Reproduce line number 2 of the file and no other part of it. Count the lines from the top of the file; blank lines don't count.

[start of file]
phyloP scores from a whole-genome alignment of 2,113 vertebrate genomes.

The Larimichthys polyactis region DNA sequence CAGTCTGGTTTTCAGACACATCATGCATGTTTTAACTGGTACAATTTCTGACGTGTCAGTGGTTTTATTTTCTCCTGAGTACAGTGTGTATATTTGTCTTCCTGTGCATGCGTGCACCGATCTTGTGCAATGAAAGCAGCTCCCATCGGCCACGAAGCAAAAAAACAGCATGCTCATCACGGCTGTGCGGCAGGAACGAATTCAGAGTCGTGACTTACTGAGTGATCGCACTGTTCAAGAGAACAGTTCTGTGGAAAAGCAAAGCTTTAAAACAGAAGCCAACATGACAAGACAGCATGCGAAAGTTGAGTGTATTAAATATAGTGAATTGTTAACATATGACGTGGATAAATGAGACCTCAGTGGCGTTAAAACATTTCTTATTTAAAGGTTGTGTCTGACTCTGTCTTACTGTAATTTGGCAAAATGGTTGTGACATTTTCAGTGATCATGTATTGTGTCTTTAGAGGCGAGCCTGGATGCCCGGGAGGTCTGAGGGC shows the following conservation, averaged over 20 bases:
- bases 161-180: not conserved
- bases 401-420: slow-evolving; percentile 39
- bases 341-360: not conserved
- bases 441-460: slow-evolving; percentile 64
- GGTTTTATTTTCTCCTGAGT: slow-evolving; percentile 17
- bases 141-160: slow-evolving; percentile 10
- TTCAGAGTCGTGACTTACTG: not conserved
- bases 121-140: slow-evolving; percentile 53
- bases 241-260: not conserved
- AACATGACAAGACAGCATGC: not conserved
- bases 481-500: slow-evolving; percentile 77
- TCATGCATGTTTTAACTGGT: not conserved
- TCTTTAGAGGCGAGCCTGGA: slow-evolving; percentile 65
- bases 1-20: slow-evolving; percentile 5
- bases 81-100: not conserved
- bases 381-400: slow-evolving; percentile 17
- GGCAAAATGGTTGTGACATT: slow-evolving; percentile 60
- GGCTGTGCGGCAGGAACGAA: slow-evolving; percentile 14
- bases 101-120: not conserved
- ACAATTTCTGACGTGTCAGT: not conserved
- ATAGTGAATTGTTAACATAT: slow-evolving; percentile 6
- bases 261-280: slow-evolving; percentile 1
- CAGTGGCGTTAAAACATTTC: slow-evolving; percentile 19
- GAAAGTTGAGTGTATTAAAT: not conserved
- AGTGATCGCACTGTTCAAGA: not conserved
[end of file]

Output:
The Larimichthys polyactis region DNA sequence CAGTCTGGTTTTCAGACACATCATGCATGTTTTAACTGGTACAATTTCTGACGTGTCAGTGGTTTTATTTTCTCCTGAGTACAGTGTGTATATTTGTCTTCCTGTGCATGCGTGCACCGATCTTGTGCAATGAAAGCAGCTCCCATCGGCCACGAAGCAAAAAAACAGCATGCTCATCACGGCTGTGCGGCAGGAACGAATTCAGAGTCGTGACTTACTGAGTGATCGCACTGTTCAAGAGAACAGTTCTGTGGAAAAGCAAAGCTTTAAAACAGAAGCCAACATGACAAGACAGCATGCGAAAGTTGAGTGTATTAAATATAGTGAATTGTTAACATATGACGTGGATAAATGAGACCTCAGTGGCGTTAAAACATTTCTTATTTAAAGGTTGTGTCTGACTCTGTCTTACTGTAATTTGGCAAAATGGTTGTGACATTTTCAGTGATCATGTATTGTGTCTTTAGAGGCGAGCCTGGATGCCCGGGAGGTCTGAGGGC shows the following conservation, averaged over 20 bases: